director Mario Bava
The world of On Demand film content continues to grow, will doubtlessly one day be the primary norm, but I’ve resisted it to a degree. My largest problem with it has been that films from Comcast channels On Demand mostly deliver content in the classic “pan and scan” or “modified to fit your television”. Which is a drag because I really, really hate to watch anything like that if an alternative is available.
But lo and behold! now on Comcast, a channel called “Impact: Action on Demand” offers a variety of movies, and oddly enough, some pretty interesting ones. Lo and behold further, they are running Mario Bava’s Planet of the Vampires, a film that is currently not available on DVD from Netflix (though I’m sure that it was at one time). Though I’d had it in my queue at some point, I was reminded of it most recently as it was cited as one of two films that are considered to have influenced the original Ridley Scott film Alien (1979), and of course, with Prometheus (2012) opening tomorrow, Alien fever is teaming around.
So, it’s happenstance that brought us together presently. And sadly, while the title sequence was letter-boxed, giving me hope that the whole film would be, this strange horror-cum-sci fi affair was overall diminished and scrunched.
I’m no expert on Bava, but I’ve been establishing an appreciation for him. It’s little surprising that he started as a cinematographer before moving into the director’s chair. His films have a wonderful luridness in their oversaturated colors. Imagine a Bava film in Technicolor! That might blind you.
That and his penchant for the horror and giallo genres, his films bear a kind of candy colored surrealism. Actually, Planet of the Vampires vaguely struck me as a “goth” version of the original Star Trek. The acting and effects reckon of James T. Kirk and crew but the darkness and shadows are of a very different ilk. And then those spacesuits! Those high-collared faux leather spacesuits and caps!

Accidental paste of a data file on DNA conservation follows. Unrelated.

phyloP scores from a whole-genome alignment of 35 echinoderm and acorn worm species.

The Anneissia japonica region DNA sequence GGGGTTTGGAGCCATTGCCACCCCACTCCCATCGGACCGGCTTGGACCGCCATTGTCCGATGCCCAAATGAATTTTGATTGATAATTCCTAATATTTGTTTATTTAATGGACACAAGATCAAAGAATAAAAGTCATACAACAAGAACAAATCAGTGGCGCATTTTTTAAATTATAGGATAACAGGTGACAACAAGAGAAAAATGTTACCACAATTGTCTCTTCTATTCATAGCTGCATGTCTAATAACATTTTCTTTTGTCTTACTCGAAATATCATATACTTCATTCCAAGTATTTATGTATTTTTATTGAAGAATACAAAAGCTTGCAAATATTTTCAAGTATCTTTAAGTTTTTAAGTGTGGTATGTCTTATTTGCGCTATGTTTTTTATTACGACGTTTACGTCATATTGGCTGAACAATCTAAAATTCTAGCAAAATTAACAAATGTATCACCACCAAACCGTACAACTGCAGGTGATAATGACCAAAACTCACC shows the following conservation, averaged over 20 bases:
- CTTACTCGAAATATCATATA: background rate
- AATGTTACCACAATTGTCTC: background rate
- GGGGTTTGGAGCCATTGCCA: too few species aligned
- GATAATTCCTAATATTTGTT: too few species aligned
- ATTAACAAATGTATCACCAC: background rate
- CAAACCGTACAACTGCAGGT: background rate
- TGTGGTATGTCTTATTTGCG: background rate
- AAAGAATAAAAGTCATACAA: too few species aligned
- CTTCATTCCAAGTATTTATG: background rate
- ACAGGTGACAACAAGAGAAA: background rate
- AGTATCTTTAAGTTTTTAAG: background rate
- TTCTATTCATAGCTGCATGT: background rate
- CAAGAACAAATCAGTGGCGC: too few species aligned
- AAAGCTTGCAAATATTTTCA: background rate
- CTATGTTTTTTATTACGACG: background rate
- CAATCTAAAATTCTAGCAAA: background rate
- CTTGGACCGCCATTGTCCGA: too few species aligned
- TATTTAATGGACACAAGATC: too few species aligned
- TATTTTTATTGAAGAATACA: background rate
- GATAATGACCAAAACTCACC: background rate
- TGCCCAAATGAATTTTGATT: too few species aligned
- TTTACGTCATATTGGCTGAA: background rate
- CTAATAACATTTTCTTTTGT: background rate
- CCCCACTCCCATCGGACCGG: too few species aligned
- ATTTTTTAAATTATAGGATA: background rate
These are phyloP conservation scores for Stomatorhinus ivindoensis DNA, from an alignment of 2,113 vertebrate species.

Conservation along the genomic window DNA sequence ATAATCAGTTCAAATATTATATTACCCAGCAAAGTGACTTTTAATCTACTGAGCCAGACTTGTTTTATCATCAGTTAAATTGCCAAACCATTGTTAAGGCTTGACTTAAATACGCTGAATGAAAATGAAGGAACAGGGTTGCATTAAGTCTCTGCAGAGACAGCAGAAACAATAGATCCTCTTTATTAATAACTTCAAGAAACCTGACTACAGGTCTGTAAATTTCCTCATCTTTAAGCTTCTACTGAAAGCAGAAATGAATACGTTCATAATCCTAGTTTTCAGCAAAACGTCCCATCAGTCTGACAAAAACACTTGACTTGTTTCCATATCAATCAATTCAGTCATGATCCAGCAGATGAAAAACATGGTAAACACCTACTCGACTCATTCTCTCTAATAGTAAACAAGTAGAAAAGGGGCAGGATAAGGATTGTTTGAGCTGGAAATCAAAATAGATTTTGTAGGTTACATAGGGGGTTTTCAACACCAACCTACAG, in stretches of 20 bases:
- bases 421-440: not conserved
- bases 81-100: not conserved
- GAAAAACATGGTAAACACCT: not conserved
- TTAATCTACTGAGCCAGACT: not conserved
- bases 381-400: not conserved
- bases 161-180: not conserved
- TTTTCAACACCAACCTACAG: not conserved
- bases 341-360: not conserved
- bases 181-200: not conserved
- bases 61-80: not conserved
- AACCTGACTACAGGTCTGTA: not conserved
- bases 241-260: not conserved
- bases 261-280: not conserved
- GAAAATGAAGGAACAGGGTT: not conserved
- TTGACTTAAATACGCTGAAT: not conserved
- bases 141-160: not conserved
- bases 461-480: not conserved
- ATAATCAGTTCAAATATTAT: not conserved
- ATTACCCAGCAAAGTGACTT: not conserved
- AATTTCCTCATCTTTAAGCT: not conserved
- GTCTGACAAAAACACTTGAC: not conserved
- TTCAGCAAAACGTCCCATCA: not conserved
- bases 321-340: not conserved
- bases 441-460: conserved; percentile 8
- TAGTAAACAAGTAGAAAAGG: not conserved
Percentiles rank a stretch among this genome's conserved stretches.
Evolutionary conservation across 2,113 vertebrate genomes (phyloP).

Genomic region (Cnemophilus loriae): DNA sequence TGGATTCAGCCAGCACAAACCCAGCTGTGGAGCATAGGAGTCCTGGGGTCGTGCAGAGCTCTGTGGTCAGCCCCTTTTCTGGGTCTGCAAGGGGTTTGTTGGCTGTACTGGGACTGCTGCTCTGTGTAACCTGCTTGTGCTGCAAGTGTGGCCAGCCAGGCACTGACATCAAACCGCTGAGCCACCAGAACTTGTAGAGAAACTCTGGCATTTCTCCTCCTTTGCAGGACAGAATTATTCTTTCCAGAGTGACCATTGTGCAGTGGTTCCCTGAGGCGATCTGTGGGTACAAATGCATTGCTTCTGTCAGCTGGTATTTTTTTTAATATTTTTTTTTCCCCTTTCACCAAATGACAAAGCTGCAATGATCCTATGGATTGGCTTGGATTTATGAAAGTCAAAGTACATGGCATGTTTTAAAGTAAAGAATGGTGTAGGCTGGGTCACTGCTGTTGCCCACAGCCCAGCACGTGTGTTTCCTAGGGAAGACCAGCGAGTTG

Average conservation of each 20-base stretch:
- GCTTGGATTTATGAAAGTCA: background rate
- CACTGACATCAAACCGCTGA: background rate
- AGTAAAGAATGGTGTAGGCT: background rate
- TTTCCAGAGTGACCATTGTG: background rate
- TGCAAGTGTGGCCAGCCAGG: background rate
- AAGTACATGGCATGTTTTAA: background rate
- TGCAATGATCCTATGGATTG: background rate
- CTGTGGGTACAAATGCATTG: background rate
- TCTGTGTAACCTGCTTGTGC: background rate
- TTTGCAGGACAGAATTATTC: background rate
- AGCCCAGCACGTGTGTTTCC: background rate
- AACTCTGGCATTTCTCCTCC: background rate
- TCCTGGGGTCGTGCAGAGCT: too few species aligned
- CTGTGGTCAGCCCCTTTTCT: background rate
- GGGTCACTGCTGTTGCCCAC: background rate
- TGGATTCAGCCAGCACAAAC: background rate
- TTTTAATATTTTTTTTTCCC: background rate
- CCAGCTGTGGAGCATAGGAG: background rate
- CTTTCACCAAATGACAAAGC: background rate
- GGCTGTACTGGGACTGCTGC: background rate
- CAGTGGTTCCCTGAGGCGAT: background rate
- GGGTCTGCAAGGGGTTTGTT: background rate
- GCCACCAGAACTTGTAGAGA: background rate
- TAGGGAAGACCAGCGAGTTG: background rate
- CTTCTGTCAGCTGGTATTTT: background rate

A space crew lands on a dark and misty planet after experiencing some strange behaviors. They discover that the crew of another ship has apparently attacked and killed one another. But something is animating the dead! Is it really a “planet of vampires”? No, it’s not. It’s dematerialized beings who take over the bodies of the dead. They seek symbiosis with living beings to continue living and escape this planet which is doomed in its relationship with a dying star.
The key element that triggers the Alien reference is the discovery of a couple of giant skeletons and another foreign, unknown spacecraft. Apparently, years, centuries, aeons before yet another species mistakenly landed on this planet of parasitic creatures and their bones are all that’s left to tell their tale.
A lot of people seem to disdain Planet of the Vampires. But I don’t know. The reason that Bava supposedly had the set so dark and misty was because it was so damn cheap. He was trying to hide it. The acting is corny and the typical post-dubbing of Italian cinema always gives the air of comic badness. It’s truly a campy affair, and I suppose if you’re shooting higher than that with your expectations, maybe you would be disappointed. The discovery of the alien giants is oddly evocative and I kind of liked the weird irony that comes in at the ending. But I guess the real point is this: When I started watching it, I was thinking to myself that “this is exactly the kind of outdated science fiction that I love!” Pre-lunar landing science fiction, hopelessly campy and disproved. A vision of the future that could only have come from the past.
Whatever. I liked it. And it was an advantage to see a film not currently available on DVD from you know who.